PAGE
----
- Published on Friday, 09 March 2012 09:03
- Category: Grand Central Stories
Prescription pill abuse is a growing epidemic among teens in southwest Brooklyn, especially in the Arab population. Since the beginning of 2012, at least four young adults have died from OxyContin overdoses.
To tackle this serious issue, the Egyptian American Community Foundation hosted a meeting on March 1, led by NYPD’s Muslim Community Liaison Detective Ahmed Nasser. Nasser came to the United States 26 years ago from Yemen and is familiar with the struggles of being a new immigrant.
Nasser said he moved to Bay Ridge recently and doesn’t like what he sees on the streets.
“I am seeing young people brazenly [using drugs] like no one is watching,” he said. “They go into the street and sell, but I don’t want to give them a ticket or lock them up – how is that going to help?”
Nasser said his goal is to reach out and educate young adults about drugs. If you show them how they will end up in jail and have difficulty finding a job, they will be less likely to use. He feels if you arrest them and put them through the system, no lessons are learned.
Nasser recalled stopping a young teen that he knew, making a sale in the street. He told him, “I want you to understand where I am coming from. I am not going to lock you up today, but this needs to stop.”
Nasser said he never saw the kid again.
“Watch what you’re getting into,” Nasser told a crowd of about a dozen teens. “It’s easy to get in, but hard to get out.”
Youths were encouraged to look at police and other adults as friends. “As a community, we need to face this problem and help each other,” Nasser said.
There was much discussion on what the best way to get the message across is. Young adults felt that school was the best avenue, rather than a mosque or other religious institution. “If you keep repeating, they will stop themselves,” one young woman said, adding that those with addictions will only stop unless they want to.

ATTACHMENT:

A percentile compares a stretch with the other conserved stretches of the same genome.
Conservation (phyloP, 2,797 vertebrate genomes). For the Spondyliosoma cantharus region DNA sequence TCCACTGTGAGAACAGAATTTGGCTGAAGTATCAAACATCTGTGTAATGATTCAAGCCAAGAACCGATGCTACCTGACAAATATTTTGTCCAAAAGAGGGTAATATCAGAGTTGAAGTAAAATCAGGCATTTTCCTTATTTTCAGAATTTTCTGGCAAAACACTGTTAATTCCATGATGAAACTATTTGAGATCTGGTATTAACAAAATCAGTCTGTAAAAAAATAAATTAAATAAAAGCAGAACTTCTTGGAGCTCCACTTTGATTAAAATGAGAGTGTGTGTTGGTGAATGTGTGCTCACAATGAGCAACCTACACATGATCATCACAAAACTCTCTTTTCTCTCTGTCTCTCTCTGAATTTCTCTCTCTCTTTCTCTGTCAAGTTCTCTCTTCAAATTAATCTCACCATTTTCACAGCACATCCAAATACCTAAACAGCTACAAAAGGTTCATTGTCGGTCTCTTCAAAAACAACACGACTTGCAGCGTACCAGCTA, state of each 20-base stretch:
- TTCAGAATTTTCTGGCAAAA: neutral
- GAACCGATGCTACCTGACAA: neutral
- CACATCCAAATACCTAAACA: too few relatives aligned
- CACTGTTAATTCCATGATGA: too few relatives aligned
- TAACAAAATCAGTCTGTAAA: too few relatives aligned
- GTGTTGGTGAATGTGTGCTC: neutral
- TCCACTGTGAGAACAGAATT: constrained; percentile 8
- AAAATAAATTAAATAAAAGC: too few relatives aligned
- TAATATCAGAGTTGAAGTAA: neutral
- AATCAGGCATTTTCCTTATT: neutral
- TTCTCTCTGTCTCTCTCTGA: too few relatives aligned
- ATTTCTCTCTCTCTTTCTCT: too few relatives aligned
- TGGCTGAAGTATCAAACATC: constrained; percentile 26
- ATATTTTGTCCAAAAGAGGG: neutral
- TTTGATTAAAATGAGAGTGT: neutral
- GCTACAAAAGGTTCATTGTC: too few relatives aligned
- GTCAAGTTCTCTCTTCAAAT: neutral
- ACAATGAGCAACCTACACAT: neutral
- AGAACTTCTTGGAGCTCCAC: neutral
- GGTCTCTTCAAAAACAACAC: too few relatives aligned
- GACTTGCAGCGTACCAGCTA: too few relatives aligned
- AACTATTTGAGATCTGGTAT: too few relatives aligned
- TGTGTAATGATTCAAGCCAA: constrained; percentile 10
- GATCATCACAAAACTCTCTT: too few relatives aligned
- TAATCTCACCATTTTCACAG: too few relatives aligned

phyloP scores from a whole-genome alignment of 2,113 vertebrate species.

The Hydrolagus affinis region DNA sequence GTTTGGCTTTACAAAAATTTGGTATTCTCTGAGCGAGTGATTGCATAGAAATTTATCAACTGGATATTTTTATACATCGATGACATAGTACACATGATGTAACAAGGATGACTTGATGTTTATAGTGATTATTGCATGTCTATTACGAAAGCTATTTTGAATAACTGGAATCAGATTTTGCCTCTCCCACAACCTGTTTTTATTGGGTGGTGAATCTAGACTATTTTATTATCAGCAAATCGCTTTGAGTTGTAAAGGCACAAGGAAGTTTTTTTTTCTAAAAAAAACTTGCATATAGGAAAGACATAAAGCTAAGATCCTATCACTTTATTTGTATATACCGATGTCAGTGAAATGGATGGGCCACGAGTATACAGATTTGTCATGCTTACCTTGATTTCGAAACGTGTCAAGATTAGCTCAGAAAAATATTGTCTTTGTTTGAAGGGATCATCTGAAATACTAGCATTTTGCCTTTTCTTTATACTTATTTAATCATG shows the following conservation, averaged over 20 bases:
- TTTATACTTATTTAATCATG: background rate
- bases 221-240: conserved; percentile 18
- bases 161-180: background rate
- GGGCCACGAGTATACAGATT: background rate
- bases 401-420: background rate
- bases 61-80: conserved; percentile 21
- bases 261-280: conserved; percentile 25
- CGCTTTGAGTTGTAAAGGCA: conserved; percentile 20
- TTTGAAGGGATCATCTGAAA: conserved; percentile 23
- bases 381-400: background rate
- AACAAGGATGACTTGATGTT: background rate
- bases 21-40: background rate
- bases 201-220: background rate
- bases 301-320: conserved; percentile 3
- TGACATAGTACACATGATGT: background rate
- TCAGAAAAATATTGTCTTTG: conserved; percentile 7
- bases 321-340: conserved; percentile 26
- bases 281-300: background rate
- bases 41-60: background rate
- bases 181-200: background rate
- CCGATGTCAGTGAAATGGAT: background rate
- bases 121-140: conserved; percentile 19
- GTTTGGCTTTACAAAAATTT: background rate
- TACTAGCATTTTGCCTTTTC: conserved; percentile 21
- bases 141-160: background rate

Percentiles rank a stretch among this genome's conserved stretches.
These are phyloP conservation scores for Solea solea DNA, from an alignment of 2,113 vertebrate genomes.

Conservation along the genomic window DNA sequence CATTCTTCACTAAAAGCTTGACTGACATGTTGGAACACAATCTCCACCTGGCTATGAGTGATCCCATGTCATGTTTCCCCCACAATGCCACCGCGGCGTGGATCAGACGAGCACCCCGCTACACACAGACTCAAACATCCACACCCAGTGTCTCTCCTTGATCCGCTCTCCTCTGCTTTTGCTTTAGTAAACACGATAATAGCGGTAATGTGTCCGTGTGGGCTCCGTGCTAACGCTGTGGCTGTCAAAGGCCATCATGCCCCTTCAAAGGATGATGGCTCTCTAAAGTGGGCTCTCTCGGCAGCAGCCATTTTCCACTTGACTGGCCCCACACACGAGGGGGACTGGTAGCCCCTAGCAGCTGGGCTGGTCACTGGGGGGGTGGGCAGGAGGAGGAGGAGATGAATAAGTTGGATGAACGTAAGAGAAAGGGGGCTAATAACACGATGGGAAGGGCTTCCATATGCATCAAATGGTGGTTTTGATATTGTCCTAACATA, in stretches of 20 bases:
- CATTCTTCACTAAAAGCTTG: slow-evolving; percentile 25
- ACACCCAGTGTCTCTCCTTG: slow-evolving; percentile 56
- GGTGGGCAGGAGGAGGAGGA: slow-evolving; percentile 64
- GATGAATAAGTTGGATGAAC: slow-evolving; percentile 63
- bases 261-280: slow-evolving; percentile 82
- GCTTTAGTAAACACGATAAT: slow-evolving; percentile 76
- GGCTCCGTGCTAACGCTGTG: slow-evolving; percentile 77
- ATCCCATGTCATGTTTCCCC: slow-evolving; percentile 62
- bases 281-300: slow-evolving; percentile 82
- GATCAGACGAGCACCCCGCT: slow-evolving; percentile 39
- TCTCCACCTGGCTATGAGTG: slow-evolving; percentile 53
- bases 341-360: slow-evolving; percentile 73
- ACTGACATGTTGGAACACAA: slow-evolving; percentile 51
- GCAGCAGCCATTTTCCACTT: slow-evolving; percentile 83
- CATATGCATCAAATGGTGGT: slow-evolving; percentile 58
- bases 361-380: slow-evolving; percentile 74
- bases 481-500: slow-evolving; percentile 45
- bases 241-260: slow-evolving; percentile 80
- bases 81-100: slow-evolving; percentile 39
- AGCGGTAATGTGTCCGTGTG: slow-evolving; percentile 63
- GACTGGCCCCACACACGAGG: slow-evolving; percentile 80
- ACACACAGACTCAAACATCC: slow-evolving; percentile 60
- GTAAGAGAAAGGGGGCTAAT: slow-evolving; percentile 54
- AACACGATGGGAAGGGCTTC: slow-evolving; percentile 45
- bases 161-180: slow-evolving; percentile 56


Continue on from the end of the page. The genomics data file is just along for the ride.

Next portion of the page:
Some also said to make events “more fun” and possibly “tricking” someone with a problem into coming to a talk such as this one.
To make matters worse, the drug problem goes even less detected among new immigrant families much of the time. “The mom doesn’t speak the language and tends to have another baby and the dad is busy with work,” Nasser said. “They were born in a different world, their mentality is different than yours.”
As the evening ended, teens agreed to speak with their friends more candidly about the issue, because it could literally save a life.
Check back next week for more on Detective Nasser and what he has to say about the NYPD surveillance scandal.By Denise Romano, Aslan Media Columnist
About the Columnist: Denise Romano
Denise is a freelance reporter extraordinaire. She is Brooklyn born and raised with a Print Journalism degree from Brooklyn College. Though not of Middle Eastern descent, she started a blog to tell the stories of Iranians and Iranian-Americans after the 2009 election fallout. Ever since, she has been dedicated to giving voice to those who are marginalized by the mainstream media. When she is not writing, Denise spends time with her husband, sings in a barbershop chorus, cooks Italian food, and watches Saturday Night Live. Because she is in tune with the beat of the Big Apple, she launched this blog to share the everyday concerns of New York's Middle Eastern diaspora communities exclusively with Aslan Media.